Bill Clarke has never spent more than $2,500 on art. He is living proof that you don’t have to be a millionaire to buy it and that you can be a serious collector with only a limited budget.
Although Clarke moonlights as executive editor of Magenta Magazine, an international art journal, and grew up in a collecting family (his father owns coins from the medieval period), he only started visiting galleries in 2001 after taking a job in the production department of Canadian Art magazine. “I became transfixed by the creativity that routinely crossed my desk,” says Clarke, “and began to think, I want to live with that.”
Two years later, Clarke made his first major purchase, Untitled (cat and rabbit), a drawing by Winnipeg-born Marcel Dzama, after seeing his work exhibited at Toronto’s contemporary art gallery, the Power Plant. (He paid $1,000 for the piece, though it’s now worth more than double that amount.) Clarke was drawn to Dzama’s art because it made him laugh and because it “was by someone my age.” But it helped him come to an important realization. Works on paper are usually far more affordable than paintings, but no less compelling. “Tiny pieces can be very powerful,” says Clarke. “They draw you in because you have to get up close to look.”
Today Clarke is a recognized expert on works on paper. It’s a subject to which he devotes his spare time and income, growing his collection, which he hangs tightly packed in a salon style in his one-bedroom flat. “I could have a closet full of expensive clothes or I could buy art,” he says. “I buy the best that I can with the money I’ve got.”
There is no way to predict whether an artist will achieve fame, but Joe Friday (that’s his real name, by the way) has a record for spotting stars. Two years after he purchased the four-part photographic series Home-Made Eames (Formers, Jigs and Molds), by Simon Starling—a work also snapped up by the Guggenheim—its maker won the 2005 Turner Prize, the British art-world’s equivalent of an Academy Award. In an equally forward-thinking move, Friday bought pieces by the Vancouver-based, Gershon Iskowitz Prize winner Brian Jungen a decade before he would become the first living Native American artist to have a solo exhibition at Washington’s Smithsonian National Museum of the American Indian.
When Friday began purchasing art in the late 1980s, he says he wasn’t yet a “confident collector,” so he would go to the library at the National Gallery of Canada and compile dossiers on the artists who interested him—including photocopied articles, reviews and career studies. Only when he felt ready to stand up and “make a case” for an artist would he put down his money. Today Friday’s collection is regarded as the most significant private holding of contemporary art in the Ottawa area, but he continues to follow the same rigorous process for making purchases as when he started out, a method he describes as “painful, long, and one that often takes up to six months.”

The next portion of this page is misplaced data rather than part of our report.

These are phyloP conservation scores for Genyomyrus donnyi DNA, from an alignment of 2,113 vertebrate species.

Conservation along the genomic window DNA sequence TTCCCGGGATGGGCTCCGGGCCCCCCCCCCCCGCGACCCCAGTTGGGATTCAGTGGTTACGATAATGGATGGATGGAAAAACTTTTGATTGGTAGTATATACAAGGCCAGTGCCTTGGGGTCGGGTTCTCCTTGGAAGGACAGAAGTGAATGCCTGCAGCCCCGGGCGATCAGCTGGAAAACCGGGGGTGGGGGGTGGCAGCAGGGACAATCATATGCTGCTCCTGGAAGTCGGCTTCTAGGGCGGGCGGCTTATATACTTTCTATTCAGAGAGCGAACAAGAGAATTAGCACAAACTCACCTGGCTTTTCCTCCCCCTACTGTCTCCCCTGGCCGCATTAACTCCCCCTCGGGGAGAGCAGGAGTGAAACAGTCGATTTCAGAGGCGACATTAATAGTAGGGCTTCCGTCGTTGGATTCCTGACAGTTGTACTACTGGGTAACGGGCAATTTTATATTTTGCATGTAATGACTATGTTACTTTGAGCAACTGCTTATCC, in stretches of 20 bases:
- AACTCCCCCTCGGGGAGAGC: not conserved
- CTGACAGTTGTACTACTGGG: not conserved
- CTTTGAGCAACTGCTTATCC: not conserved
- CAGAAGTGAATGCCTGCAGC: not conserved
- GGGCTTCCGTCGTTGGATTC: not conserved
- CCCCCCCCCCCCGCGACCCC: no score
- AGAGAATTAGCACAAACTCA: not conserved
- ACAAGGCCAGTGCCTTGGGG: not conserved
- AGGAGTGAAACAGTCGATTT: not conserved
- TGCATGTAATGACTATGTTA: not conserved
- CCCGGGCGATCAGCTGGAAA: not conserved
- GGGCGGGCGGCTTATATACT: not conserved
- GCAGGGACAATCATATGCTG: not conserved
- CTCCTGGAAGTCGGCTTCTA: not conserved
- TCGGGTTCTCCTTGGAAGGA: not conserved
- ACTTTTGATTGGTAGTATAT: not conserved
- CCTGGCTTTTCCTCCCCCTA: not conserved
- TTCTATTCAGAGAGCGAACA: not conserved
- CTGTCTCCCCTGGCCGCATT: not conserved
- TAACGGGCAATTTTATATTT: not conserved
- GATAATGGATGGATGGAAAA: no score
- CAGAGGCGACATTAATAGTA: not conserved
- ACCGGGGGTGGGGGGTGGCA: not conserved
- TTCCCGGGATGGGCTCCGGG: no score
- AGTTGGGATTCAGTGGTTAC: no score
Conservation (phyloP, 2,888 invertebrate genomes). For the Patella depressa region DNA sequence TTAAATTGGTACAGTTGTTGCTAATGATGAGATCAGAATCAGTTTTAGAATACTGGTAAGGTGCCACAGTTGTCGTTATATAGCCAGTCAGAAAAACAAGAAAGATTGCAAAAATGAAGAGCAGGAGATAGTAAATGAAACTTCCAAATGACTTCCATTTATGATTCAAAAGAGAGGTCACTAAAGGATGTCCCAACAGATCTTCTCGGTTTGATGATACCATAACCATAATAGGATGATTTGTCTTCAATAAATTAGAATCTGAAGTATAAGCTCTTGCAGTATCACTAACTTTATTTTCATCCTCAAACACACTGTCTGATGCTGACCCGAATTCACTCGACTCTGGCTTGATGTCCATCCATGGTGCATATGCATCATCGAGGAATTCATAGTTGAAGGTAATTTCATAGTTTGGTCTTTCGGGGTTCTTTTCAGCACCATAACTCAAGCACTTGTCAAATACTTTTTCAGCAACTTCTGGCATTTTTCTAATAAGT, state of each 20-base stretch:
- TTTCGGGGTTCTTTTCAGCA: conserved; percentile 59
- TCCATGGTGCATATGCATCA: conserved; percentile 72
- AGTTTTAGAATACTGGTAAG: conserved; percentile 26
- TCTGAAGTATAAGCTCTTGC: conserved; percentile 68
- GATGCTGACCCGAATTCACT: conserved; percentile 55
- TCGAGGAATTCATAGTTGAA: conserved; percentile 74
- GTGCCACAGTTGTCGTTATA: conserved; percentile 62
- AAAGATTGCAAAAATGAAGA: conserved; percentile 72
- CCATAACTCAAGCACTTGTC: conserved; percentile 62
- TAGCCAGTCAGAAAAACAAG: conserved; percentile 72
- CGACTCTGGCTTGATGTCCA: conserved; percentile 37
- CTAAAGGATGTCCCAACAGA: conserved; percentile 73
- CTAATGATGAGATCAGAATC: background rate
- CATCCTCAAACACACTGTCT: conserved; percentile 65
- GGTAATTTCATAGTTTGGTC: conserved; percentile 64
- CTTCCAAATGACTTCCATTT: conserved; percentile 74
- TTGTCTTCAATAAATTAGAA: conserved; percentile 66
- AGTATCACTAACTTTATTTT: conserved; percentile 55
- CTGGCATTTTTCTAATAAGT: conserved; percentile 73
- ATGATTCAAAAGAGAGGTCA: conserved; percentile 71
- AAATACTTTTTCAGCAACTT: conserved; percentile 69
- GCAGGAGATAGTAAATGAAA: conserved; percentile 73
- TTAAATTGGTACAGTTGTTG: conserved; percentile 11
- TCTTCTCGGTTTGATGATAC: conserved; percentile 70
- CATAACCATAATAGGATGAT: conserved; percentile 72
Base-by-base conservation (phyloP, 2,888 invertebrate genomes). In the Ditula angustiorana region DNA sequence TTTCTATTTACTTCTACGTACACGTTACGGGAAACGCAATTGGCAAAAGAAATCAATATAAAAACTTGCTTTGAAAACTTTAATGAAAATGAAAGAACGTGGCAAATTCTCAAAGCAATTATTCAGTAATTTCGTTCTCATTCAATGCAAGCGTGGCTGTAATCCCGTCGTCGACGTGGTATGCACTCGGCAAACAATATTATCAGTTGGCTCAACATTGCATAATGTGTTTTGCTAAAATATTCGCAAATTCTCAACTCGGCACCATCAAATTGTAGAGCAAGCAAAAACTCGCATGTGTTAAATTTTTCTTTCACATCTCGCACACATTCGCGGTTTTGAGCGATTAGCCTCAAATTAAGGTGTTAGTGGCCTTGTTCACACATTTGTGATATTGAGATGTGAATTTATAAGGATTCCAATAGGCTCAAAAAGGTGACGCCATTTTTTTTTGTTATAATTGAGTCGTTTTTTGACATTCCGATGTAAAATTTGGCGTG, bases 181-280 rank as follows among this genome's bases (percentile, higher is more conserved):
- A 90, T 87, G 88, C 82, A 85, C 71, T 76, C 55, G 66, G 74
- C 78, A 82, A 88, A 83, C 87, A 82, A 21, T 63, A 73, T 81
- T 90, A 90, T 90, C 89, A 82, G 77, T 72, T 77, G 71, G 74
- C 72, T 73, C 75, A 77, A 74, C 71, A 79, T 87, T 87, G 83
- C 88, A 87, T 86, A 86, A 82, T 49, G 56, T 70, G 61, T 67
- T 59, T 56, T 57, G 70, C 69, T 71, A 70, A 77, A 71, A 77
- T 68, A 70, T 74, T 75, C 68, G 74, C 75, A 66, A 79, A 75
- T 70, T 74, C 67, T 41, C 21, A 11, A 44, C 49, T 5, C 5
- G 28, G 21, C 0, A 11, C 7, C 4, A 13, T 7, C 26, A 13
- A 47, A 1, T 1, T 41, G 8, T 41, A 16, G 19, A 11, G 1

Something has changed from when Friday began, however: He now feels comfortable buying the work of artists who don’t yet have a track record. It’s the ultimate benefit of 25 years’ worth of research, he explains: “You develop a sense of instinct and intuition.”
“For some people, it’s about the kill in acquiring a work,” says Shanitha Kachan. “For us, it’s about the journey.” The erudite and congenial Kachan is explaining the genesis of the collection she and her husband, Gerald Sheff (co-founder of the investment firm Gluskin Sheff), started after they married in 1999 and how when it comes to making purchases, “the education comes first and the art comes after.”
The couple’s inaugural purchase was Fantasia for Four Hands by Canadian artist Rodney Graham, a work that quickly became “an anchor” in their newly built, Bruce Kuwabara-designed home. But then, Kachan and Sheff spent two years looking at blank walls before they decided what would come next. “We knew where we wanted to go,” says Kachan, “but we weren’t sure how we were going to get there.” The period coincided with Kachan’s transition from corporate sales (at William Ashley) to the world of art, as she began to volunteer for the Canadian Art Foundation—a move she counts as integral to her becoming a collector. “It takes time to connect with art,” says Kachan, “and we are all so busy.” But, she explains, if you join an art community, either by donating your time or by becoming a gallery member, you will develop a sense of confidence, as you meet people with similar interests and start putting faces to artists’ names.
By 2003, Kachan’s newly minted art knowledge led her and Sheff to their next significant buys: a painting by the British artist Jason Martin and a collaborative piece by Liam Gillick and the Scottish Turner Prize winner Douglas Gordon. When they looked at the works alongside Fantasia for Four Hands, it was a harmonious aha moment. “We saw how the works spoke to one another,” says Kachan, “and decided, let’s keep moving, let’s keep learning.”